‘Heartbreaking’ – Watch as South Tyneside volunteers describe traumatic scenes after returning from mercy mission to Ukrainian border
Mothers relying on handouts to feed their babies in sub-zero temperatures, tearful husbands returning to fight the Russian onslaught, and families living out of suitcases on a train platform - just some of the traumatic scenes witnessed by Hebburn Helps founder Jo Durkin and local businessman Paul Briggs on their mercy mission to the Ukrainian border.
The two dedicated volunteers have been describing their “heartbreaking” experience after seeing thousands of terrified, displaced refugee families seeking sanctuary in a Polish train station.
They were joined by Paul’s uncle, Colin Bone as co-driver, as they visited the Polish city of Przemyśl on the Ukrainian border to deliver vital supplies of nappies, baby milk and food, non-perishable goods, basic first-aid equipment and warm clothing to refugee families fleeing the war-torn country.
Jo, 53, said: “It was absolutely heartbreaking to see. I was walking around the train station and there were families just sitting with their children, surrounded by their bags. It was freezing - around minus five degrees – but these were all the belongings people were obviously able to grab before having to flee.
Striking new images show vision for South Tyneside College and Customs House in bid for town centre levelling-up cash
The 10 South Tyneside streets with most disorder and anti-social behaviour in June
UPDATE: Man dies after serious collision between car and pedestrian in South Shields as police appeal for witnesses
Mr Gay Europe contestants get magical tour of South Shields on visit ahead of finals
Countdown to Metro line closure - travellers urged to prepare for service suspension between Pelaw and South Shields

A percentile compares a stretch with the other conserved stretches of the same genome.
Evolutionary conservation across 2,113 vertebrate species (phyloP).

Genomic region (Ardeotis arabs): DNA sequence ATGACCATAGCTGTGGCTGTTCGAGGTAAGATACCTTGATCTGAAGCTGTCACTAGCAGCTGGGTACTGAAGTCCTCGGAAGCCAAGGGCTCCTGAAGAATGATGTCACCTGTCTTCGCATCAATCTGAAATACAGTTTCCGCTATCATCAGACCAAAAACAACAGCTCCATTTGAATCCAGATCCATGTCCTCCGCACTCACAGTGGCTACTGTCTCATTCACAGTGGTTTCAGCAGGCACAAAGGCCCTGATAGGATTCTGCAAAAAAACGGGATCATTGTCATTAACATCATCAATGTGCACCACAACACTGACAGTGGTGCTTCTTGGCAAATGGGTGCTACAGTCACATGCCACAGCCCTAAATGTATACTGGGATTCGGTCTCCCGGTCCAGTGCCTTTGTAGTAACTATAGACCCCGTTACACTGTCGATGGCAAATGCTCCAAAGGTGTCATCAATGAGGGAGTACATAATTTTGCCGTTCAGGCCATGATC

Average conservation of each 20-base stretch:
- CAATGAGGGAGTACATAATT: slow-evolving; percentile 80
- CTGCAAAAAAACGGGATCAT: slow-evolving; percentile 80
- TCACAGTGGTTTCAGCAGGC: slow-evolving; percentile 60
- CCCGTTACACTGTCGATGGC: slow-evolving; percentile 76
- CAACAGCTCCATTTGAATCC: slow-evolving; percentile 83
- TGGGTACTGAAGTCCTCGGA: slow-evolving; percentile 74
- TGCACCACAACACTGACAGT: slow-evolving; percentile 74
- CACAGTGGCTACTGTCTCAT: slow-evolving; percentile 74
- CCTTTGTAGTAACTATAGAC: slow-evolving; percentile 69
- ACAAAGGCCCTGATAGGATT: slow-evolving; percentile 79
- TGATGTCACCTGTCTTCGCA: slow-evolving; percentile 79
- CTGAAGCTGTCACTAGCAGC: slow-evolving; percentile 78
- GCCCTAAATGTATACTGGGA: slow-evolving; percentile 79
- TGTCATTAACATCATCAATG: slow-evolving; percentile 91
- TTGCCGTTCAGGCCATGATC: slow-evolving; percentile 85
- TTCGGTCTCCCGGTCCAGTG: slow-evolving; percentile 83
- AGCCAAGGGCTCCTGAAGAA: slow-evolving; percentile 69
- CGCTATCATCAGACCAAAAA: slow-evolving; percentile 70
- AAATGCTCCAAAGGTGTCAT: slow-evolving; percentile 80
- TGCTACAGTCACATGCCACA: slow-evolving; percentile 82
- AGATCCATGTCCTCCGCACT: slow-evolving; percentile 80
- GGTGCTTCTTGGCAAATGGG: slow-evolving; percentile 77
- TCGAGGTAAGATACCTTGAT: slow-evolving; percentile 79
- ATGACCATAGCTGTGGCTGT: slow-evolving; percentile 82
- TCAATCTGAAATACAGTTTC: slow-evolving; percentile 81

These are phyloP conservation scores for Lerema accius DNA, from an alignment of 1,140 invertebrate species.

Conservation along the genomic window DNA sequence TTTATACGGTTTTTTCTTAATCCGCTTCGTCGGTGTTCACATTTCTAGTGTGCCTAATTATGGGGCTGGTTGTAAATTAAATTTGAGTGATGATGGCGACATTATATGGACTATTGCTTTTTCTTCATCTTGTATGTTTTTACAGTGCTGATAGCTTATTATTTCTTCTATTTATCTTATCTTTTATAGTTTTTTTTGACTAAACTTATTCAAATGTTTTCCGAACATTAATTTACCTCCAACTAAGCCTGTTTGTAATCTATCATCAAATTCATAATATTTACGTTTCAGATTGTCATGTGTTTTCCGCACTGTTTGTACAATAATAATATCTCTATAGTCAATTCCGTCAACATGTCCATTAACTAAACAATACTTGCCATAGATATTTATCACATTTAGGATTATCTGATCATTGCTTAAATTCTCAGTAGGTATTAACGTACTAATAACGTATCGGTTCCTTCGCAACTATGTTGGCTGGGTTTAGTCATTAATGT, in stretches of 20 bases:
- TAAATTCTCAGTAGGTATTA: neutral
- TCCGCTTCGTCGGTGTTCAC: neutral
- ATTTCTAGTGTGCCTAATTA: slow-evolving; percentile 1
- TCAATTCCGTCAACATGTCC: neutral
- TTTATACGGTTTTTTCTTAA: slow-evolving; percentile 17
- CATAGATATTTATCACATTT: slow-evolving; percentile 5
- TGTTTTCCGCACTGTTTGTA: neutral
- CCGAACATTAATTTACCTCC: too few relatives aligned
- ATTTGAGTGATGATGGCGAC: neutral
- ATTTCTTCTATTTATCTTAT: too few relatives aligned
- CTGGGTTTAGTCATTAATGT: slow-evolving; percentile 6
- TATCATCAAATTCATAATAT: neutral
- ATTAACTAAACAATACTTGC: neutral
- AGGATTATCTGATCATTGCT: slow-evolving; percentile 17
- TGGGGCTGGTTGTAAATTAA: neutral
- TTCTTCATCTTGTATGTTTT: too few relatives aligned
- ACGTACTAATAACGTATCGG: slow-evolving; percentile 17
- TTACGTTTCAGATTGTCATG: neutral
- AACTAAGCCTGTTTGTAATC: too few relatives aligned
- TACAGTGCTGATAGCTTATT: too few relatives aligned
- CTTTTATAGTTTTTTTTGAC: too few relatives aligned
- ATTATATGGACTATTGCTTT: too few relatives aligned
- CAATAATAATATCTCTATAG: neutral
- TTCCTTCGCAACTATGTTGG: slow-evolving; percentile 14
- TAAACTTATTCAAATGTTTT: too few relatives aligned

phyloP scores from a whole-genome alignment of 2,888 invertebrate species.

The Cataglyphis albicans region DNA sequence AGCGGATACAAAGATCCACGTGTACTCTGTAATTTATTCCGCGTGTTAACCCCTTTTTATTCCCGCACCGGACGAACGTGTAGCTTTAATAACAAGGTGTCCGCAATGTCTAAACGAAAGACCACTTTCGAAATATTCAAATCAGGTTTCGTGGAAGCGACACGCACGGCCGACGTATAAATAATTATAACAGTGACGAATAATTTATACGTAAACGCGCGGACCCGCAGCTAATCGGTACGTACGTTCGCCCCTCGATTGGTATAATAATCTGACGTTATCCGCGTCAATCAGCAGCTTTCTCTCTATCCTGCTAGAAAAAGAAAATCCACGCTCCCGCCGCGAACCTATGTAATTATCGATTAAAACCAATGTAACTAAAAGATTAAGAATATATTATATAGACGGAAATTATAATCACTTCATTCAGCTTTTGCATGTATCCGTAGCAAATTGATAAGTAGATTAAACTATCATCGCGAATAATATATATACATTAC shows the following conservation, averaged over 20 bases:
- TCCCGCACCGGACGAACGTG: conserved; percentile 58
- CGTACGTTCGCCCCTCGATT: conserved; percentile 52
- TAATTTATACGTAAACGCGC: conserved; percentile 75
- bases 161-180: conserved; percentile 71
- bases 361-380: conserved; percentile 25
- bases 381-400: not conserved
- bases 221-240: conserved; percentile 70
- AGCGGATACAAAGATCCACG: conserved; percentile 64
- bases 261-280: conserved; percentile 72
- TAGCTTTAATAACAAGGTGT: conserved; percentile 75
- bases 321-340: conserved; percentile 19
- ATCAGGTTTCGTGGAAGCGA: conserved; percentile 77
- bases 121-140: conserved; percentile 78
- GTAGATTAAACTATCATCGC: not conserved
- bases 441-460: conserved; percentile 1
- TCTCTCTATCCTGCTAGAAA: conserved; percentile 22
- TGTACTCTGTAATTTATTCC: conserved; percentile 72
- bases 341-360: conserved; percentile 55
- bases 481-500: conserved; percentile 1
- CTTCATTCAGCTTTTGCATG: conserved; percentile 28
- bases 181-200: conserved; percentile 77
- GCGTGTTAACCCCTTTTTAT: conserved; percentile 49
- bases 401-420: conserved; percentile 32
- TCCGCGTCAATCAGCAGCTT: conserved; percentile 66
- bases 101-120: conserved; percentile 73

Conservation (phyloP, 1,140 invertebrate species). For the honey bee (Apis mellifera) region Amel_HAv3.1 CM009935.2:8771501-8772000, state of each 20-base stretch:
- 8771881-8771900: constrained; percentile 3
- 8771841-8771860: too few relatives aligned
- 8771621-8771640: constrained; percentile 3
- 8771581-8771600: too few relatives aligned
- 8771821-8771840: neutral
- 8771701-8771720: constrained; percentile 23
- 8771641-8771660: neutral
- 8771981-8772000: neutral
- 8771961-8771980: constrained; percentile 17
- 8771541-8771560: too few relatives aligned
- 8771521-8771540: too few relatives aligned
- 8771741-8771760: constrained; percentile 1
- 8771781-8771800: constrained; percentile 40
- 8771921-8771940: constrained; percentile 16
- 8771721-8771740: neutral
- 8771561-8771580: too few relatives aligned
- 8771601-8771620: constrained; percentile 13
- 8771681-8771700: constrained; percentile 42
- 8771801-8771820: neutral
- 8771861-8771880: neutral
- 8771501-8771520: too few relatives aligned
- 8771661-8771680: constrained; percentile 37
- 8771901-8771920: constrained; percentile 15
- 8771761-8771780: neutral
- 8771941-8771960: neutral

"There was even a separate area which had been set-aside for women with their babies. It was terrible to see all the children there. I saw one woman sat with her three daughters. I have three daughters and that’s when the gravity of this situation really dawned on me and I began to fill up with tears.
"I had to go outside to compose myself. When I was outside I saw a young couple getting off a coach. They embraced and then she walked away as he got back onboard – presumably to return to fight – it was so sad to see.
“It really hit home that these are just ordinary people, like you and me, who were going about their daily lives who’ve suddenly been plunged into a situation where they’ve been displaced from their homes and families or are fighting on the front-line.”
The supplies, which had been donated by Hebburn schools, businesses and residents, were split between refugees boarding trains seeking safe havens across Europe, with other items being taken by local charities for distribution.
Jo spent some of her time in Przemyśl at the train station’s make-shift refugee camp handing out cards containing messages of support which had been made by Hebburn schoolchildren.
She said: “The people were so happy to see us and were very grateful for both the cards and items we’d brought. One of the cards was from my nephew. We had researched on the internet how to write a message of support in Ukrainian.